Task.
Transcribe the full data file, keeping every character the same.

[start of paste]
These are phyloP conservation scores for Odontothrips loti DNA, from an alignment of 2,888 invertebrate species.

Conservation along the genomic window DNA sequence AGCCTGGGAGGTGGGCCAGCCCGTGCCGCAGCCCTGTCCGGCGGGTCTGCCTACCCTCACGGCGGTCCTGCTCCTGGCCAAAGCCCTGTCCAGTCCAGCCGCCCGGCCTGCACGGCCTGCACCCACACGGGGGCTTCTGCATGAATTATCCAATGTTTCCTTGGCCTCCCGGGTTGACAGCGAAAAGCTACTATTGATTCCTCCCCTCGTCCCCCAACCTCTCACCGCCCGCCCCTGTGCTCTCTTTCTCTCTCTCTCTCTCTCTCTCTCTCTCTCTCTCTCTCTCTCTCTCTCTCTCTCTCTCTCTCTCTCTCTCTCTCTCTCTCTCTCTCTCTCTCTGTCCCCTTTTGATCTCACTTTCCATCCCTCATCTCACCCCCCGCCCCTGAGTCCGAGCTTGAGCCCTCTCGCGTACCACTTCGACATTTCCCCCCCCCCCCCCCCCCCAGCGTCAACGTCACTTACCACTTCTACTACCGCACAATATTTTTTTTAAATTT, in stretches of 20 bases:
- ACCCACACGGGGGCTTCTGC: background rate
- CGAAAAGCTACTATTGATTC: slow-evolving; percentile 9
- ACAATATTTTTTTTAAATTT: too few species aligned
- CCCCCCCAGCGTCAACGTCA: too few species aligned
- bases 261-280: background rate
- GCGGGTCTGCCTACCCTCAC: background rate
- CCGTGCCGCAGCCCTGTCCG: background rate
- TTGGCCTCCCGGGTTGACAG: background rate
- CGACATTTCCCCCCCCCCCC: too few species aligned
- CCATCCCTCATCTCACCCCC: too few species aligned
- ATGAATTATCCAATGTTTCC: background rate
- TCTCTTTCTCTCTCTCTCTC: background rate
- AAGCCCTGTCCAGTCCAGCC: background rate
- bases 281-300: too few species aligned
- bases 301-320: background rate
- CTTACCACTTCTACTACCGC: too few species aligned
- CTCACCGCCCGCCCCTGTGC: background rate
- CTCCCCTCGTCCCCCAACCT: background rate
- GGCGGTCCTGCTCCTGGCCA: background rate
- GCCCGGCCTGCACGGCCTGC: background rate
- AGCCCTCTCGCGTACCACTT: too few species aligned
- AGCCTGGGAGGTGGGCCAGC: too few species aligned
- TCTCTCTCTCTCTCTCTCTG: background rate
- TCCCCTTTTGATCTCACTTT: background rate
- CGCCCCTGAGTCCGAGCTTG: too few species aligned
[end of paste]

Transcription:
These are phyloP conservation scores for Odontothrips loti DNA, from an alignment of 2,888 invertebrate species.

Conservation along the genomic window DNA sequence AGCCTGGGAGGTGGGCCAGCCCGTGCCGCAGCCCTGTCCGGCGGGTCTGCCTACCCTCACGGCGGTCCTGCTCCTGGCCAAAGCCCTGTCCAGTCCAGCCGCCCGGCCTGCACGGCCTGCACCCACACGGGGGCTTCTGCATGAATTATCCAATGTTTCCTTGGCCTCCCGGGTTGACAGCGAAAAGCTACTATTGATTCCTCCCCTCGTCCCCCAACCTCTCACCGCCCGCCCCTGTGCTCTCTTTCTCTCTCTCTCTCTCTCTCTCTCTCTCTCTCTCTCTCTCTCTCTCTCTCTCTCTCTCTCTCTCTCTCTCTCTCTCTCTCTCTCTCTCTCTCTGTCCCCTTTTGATCTCACTTTCCATCCCTCATCTCACCCCCCGCCCCTGAGTCCGAGCTTGAGCCCTCTCGCGTACCACTTCGACATTTCCCCCCCCCCCCCCCCCCCAGCGTCAACGTCACTTACCACTTCTACTACCGCACAATATTTTTTTTAAATTT, in stretches of 20 bases:
- ACCCACACGGGGGCTTCTGC: background rate
- CGAAAAGCTACTATTGATTC: slow-evolving; percentile 9
- ACAATATTTTTTTTAAATTT: too few species aligned
- CCCCCCCAGCGTCAACGTCA: too few species aligned
- bases 261-280: background rate
- GCGGGTCTGCCTACCCTCAC: background rate
- CCGTGCCGCAGCCCTGTCCG: background rate
- TTGGCCTCCCGGGTTGACAG: background rate
- CGACATTTCCCCCCCCCCCC: too few species aligned
- CCATCCCTCATCTCACCCCC: too few species aligned
- ATGAATTATCCAATGTTTCC: background rate
- TCTCTTTCTCTCTCTCTCTC: background rate
- AAGCCCTGTCCAGTCCAGCC: background rate
- bases 281-300: too few species aligned
- bases 301-320: background rate
- CTTACCACTTCTACTACCGC: too few species aligned
- CTCACCGCCCGCCCCTGTGC: background rate
- CTCCCCTCGTCCCCCAACCT: background rate
- GGCGGTCCTGCTCCTGGCCA: background rate
- GCCCGGCCTGCACGGCCTGC: background rate
- AGCCCTCTCGCGTACCACTT: too few species aligned
- AGCCTGGGAGGTGGGCCAGC: too few species aligned
- TCTCTCTCTCTCTCTCTCTG: background rate
- TCCCCTTTTGATCTCACTTT: background rate
- CGCCCCTGAGTCCGAGCTTG: too few species aligned